Last month, I watched Just Mercy, the film adaptation of Bryan Stevenson's memoir Just Mercy: A Story of Justice and Redemption. Before watching it, I checked out his Ted Talk on the racist corruption in the criminal justice system. Stevenson, as I learned, is a remarkable man who has legally represented and freed over a hundred prisoners wrongly put on death row. In 1989, he founded the Equal Justice Initiative, an Alabama-based non-profit organization with the mission to “[provide] legal representation to people who have been illegally convicted, unfairly sentenced, or abused in state jails and prisons.”
[bf_image id="q618za-a1wc28-4ulqus"] Both the book and film follow Stevenson’s first and most popular case in which he defends Walter McMillan, a man sentenced to death row in 1987 for the murder of 18-year-old Ronda Morrison. Here’s where the corruption lies: McMillan was held on death row before his trial even began, and despite several witnesses testifying his alibi, they were ignored simply because they were all his black neighbors. So, how did the court declare his conviction?
*Spoilers may begin here, but I still highly recommend you read the book and/or see the movie!*
[bf_image id="q618wb-ck7as8-99bqz4"] There was only one alleged “witness” to McMillan’s crime who testified against him, and that was Ralph Myers. Not only was Myers a white man, which is why his testimony was acknowledged and valued over those of McMillan’s black neighbors, but at the time of his accusation, he was awaiting trial and facing the death sentence for murder. The reason McMillan, who had no idea who Ronda Morrison was and had a perfectly solid alibi, was the “pick” for Ronda’s murderer had to do with the case itself; Ronda’s murder case was a dead-end for investigators, who found no evidence leading to her killer, but there was much pressure to convict and punish someone. So, to tie some tedious loose ends, an agent of the Alabama Bureau of Investigation coerced Myers to testify against a black man (McMillan) in exchange for a reduction in his prison sentence. Pretty corrupt, right?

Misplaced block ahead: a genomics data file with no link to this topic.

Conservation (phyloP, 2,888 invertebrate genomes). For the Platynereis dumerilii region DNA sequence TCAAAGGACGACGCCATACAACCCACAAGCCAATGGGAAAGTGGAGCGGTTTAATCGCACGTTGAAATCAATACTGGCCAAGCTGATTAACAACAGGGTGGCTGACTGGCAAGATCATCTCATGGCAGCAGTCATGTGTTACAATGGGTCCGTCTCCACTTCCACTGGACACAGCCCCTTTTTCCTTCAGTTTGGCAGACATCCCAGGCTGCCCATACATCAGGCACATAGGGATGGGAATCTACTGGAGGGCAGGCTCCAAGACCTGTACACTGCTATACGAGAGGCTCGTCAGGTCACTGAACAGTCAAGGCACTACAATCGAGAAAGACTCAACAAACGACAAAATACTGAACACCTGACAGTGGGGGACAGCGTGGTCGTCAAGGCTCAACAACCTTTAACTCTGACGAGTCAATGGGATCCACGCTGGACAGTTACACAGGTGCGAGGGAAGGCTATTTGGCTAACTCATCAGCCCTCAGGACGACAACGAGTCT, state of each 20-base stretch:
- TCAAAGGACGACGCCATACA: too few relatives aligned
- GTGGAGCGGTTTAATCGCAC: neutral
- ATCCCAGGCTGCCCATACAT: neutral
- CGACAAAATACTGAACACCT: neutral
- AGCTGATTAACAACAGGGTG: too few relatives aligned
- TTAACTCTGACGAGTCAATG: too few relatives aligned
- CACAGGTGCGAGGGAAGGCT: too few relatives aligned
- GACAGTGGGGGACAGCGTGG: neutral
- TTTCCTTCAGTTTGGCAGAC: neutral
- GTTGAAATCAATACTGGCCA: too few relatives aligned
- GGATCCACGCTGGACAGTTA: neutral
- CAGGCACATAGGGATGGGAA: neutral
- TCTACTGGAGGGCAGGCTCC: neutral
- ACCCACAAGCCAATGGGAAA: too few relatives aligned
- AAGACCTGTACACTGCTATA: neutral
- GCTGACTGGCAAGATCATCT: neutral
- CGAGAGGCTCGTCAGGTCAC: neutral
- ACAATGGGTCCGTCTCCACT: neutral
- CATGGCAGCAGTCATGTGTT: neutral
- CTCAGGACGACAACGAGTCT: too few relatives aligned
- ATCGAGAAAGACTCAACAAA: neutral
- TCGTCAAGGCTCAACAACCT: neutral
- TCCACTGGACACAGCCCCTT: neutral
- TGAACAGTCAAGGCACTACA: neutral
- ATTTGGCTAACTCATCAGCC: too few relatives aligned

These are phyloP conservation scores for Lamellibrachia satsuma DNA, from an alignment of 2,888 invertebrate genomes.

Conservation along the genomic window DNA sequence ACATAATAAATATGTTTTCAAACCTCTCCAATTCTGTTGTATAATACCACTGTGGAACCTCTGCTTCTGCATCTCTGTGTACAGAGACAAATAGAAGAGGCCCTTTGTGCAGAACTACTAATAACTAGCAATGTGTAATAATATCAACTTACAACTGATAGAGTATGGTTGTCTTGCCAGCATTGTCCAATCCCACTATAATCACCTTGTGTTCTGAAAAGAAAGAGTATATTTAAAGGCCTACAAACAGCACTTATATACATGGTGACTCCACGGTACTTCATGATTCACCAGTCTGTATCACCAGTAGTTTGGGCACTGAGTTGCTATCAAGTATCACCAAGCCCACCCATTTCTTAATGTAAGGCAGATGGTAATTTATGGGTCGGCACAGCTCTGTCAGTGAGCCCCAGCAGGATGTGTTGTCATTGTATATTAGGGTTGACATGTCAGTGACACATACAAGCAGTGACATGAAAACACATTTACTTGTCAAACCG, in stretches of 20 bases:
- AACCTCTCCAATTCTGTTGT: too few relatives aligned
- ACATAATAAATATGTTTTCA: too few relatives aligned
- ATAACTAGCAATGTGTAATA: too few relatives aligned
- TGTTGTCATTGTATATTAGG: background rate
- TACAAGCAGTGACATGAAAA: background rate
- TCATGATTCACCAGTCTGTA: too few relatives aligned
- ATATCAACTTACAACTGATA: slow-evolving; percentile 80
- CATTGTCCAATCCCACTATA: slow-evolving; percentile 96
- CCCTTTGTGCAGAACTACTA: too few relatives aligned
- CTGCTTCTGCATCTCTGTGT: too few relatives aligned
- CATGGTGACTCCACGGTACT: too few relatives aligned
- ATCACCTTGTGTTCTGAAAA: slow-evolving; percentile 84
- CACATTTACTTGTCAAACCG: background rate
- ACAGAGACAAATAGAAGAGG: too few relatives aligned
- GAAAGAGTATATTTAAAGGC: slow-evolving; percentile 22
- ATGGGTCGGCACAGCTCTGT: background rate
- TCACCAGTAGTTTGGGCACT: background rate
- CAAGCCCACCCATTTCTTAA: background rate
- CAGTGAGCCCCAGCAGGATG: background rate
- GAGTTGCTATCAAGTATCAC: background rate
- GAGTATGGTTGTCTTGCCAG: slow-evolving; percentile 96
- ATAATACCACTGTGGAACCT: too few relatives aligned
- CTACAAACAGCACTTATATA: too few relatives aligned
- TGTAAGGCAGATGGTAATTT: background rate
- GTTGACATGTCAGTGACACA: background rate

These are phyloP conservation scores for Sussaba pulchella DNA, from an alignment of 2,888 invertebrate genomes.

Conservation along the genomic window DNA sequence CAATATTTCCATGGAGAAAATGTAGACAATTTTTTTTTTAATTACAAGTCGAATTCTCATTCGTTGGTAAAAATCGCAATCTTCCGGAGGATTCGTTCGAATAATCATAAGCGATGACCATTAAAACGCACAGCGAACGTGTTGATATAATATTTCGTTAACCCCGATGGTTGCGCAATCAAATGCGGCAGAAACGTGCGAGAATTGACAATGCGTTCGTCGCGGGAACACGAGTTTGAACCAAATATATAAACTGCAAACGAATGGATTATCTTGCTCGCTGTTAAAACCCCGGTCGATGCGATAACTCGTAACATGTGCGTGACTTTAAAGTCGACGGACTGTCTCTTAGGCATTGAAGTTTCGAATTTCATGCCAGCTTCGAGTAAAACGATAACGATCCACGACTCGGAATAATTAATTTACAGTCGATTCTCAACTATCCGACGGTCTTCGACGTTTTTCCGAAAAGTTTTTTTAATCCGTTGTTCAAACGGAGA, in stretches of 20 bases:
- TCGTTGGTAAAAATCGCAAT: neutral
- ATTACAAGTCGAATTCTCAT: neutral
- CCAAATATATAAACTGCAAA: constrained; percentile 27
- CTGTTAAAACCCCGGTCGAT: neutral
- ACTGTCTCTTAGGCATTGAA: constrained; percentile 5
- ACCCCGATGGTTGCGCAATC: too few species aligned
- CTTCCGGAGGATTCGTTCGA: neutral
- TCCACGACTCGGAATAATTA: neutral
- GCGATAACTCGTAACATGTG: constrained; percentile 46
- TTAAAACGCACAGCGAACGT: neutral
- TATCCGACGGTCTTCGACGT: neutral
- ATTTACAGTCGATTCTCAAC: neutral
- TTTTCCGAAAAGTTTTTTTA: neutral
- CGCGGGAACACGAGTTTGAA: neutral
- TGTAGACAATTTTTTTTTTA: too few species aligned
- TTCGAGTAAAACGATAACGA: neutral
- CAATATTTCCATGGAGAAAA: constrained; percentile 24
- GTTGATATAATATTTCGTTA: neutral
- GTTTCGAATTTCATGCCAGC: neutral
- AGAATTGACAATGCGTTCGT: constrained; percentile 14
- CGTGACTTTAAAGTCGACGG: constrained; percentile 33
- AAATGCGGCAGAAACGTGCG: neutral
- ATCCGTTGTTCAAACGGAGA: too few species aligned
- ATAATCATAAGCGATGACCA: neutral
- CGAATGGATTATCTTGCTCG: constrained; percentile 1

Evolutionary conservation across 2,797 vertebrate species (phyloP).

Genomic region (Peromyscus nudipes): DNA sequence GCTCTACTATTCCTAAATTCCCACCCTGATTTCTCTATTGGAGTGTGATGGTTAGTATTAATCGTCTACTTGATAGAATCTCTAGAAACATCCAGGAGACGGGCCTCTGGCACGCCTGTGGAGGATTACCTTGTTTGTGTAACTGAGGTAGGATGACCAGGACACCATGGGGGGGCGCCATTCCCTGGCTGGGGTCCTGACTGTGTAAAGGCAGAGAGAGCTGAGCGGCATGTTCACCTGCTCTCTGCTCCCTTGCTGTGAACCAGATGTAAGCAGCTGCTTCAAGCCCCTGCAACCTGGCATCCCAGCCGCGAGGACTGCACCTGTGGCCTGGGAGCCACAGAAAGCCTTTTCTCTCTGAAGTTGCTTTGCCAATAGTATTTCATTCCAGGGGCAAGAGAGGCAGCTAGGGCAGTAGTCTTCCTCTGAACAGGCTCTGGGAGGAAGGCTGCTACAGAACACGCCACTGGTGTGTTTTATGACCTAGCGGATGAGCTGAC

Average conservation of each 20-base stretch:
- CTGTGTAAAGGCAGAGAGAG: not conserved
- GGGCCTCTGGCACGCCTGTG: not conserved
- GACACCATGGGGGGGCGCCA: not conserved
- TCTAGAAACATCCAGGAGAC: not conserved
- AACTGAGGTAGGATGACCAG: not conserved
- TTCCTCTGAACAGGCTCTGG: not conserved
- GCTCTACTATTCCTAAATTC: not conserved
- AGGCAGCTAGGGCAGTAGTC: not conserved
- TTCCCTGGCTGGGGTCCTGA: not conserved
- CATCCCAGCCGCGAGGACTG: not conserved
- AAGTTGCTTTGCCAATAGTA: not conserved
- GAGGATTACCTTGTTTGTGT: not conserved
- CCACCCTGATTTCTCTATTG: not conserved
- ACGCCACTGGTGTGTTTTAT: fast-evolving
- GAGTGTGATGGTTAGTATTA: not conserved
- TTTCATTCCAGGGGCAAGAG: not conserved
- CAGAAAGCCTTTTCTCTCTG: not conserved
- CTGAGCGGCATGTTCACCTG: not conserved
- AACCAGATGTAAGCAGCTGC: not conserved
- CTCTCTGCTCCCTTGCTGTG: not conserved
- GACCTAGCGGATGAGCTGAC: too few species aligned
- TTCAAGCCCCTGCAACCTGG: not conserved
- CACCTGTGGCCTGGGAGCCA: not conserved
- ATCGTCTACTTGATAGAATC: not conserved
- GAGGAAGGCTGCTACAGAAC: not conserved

Unfortunately, McMillan’s case unfolded as unjustly as the system could manage, and over six months after Ronda’s murder, he was “finally” arrested and taken to prison. McMillan was held on death row for years until Stevenson took on his case. From that point onward, Stevenson faced death threats, racial discrimination, and a long battle with the court to prove McMillan’s innocence–or rather, since there was so little evidence to prove him guilty in the first place, bring awareness to the issue of racial discrimination in the justice system.
In 1992, McMillan’s case was featured on “60’s Minutes,” which gained national attention and led to his final hearing by Alabama's Court of Criminal Appeals the following year. After the failure of four previous appeals, the court ruled McMillan as innocent, and he was freed after (wrongfully) spending six years on death row. This was one of many successes to come for Stevenson, and the two remained close until McMillan’s death back in 2013.
[bf_image id="q58sl3-3ecg6o-7rn9s"] Judging by the movie/book alone, Stevenson is quite the hero, especially one to recognize during Black History month; despite the odds, he has never strayed from his morals and passion for justice. He has carried out this work ever since he took on McMillan’s case, but imagine everyone wrongly placed in prison without their own Stevenson to fight for their freedom?
Stevenson presents a shocking fact: “For every nine people executed in this country, one innocent person has been exonerated.” Clearly, the fight for justice isn’t over; if anything, it’s just getting started. Michael B. Jordan himself claims, “They say slavery ended...but it’s just evolved.” We need more people like Stevenson in America to not only fight for those who are innocent and wrongly placed in prison, but combat racism and prejudice as a whole in our criminal justice system. It is thanks to Bryan Stevenson that we have a precedent set and a role model to follow in our path to liberty and justice for all.